The first few days of walking did not feel difficult at all. We normally walked for about five or six hours a day, starting early in the morning and having a rest in the afternoon and evening once we had reached the next campsite. I like walking, and the scenery was unbelievably beautiful, so I was really enjoying myself. The only problem was the fact that I was absolutely terrified of getting altitude sickness. And I mean it, terrified! To tell you the truth, I think I was slightly paranoid about it… On the second night I noticed that my heartbeat was really fast, and I was so freaked out that I did not get any sleep that night. It lasted for less than 24 hours, but I was nearly certain I would have to go home. On the fifth day I got a headache. In my mind I was already packing my bags, but to my surprise my guide simply advised me to take painkillers. And I had been so worried, thinking it was extremely serious! Then I found out that you do not need to stop climbing because of symptoms like headache, nausea and vomiting – it is only when you start having breathing difficulties or serious mental confusion that you need to descend.
However, altitude sickness needs to be taken extremely seriously (well, you don’t need to be quite as paranoid about it as I was but still!). The truth is, if you ignore the symptoms and continue climbing, you are very likely to die. And many people have died while trying to reach the summit. It is so sad to walk past all the memorial plates for people who have lost their lives there… It is such a strong reminder of the fact that climbing Kilimanjaro is not to be taken lightly! It is challenging even for people who are in excellent shape, and the mountain should be treated with the respect it deserves.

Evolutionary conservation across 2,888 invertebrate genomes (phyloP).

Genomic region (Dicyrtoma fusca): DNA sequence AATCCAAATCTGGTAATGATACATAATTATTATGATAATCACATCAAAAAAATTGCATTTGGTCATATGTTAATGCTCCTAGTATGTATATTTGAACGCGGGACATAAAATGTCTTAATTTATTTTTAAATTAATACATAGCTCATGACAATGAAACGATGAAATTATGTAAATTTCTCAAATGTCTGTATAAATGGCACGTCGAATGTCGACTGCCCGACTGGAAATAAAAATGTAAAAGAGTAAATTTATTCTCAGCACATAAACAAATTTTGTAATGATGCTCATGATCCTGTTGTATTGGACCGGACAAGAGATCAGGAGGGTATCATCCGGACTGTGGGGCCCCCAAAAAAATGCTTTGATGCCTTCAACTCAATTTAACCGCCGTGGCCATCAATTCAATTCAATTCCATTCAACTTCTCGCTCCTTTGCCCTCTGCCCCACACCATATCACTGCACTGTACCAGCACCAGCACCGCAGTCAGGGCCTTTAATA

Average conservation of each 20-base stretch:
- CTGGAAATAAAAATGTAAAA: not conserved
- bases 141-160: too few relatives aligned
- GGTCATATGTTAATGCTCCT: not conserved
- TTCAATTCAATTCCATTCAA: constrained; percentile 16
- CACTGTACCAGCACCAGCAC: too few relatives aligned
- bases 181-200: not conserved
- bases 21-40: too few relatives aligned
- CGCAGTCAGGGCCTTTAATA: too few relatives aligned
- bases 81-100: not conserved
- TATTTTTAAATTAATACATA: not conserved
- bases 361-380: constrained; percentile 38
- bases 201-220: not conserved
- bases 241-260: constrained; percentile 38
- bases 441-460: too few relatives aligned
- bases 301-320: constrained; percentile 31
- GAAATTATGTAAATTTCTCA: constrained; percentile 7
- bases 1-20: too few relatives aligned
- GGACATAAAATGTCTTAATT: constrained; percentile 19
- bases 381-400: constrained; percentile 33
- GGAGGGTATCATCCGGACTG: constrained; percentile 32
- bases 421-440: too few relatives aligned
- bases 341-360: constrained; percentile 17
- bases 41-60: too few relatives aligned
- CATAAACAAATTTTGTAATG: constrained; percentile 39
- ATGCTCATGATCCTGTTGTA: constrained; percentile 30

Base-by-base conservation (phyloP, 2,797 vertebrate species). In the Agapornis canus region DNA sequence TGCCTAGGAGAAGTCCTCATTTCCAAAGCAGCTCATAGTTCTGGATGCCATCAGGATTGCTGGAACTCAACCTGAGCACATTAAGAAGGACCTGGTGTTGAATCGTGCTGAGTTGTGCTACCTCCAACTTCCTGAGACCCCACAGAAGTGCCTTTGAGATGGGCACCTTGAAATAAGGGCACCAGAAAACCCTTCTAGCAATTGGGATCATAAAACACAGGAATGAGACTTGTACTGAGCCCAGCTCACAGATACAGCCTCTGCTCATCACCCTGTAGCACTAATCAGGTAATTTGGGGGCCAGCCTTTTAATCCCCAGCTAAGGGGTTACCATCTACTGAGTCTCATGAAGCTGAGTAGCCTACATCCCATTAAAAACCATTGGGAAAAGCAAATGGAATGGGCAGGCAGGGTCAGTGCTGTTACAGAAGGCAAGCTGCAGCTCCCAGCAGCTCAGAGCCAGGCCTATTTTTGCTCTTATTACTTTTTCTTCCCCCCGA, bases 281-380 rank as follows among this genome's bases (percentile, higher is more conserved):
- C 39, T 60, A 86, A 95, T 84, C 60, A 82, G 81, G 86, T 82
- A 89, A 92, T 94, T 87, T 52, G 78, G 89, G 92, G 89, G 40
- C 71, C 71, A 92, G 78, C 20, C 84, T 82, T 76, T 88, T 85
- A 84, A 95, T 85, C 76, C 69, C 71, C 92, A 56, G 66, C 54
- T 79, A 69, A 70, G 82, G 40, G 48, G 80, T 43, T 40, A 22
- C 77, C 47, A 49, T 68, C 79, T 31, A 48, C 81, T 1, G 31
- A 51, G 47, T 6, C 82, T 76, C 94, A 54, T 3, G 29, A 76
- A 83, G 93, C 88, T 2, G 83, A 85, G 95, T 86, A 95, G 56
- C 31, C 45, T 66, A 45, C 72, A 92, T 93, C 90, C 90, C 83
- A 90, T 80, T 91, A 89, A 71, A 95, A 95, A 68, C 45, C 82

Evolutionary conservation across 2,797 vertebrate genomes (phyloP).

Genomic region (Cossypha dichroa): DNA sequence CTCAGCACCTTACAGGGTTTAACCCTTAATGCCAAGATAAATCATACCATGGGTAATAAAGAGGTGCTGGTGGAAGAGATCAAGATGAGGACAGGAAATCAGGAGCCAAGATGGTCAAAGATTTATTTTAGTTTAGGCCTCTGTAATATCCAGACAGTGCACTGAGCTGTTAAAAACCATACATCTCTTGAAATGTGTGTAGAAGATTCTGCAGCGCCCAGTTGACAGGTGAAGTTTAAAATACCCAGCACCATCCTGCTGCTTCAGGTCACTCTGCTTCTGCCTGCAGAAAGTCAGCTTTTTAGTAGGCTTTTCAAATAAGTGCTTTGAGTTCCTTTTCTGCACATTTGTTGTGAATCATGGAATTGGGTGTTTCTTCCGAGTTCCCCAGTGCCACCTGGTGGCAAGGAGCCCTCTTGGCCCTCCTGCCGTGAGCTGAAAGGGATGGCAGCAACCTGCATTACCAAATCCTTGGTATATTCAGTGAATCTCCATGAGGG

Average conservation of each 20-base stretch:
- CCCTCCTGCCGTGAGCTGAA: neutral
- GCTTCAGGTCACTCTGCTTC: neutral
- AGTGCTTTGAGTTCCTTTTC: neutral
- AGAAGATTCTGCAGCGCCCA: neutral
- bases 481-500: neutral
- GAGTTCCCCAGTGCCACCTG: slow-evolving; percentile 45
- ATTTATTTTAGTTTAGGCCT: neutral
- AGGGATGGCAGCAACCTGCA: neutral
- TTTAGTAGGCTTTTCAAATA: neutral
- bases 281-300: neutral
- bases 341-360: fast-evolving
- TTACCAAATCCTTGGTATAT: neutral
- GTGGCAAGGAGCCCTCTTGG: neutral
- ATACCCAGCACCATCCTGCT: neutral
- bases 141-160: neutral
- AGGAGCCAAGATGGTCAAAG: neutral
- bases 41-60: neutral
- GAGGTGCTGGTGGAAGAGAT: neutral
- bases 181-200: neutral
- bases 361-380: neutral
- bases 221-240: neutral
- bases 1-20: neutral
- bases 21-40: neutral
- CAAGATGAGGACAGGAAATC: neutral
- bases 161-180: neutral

On the sixth day we started the most difficult part – the final climb for the summit. We left at 11.30pm after a short nap. It took seven hours to reach Uhuru peak, so instead of sleeping we spent the whole night climbing. It was uphill all the way, and quite steep. It was freezing cold although I was wearing seven (!) layers of clothing, and I had difficulties holding my trekking poles because my fingers were completely numb. I was so sleepy that I was having a hard time just standing up, and the high altitude made my head feel fuzzy. The first few hours passed relatively quickly, but after that I started having serious difficulties. I had to consciously remind myself to move my left foot forward, then the right one. It was absolutely terrible. The hardest thing I’ve ever done in my life!
At 4am I honestly thought I could not continue much longer, and I still had three more hours to go. I don’t know how I managed to go on… All I wanted to do was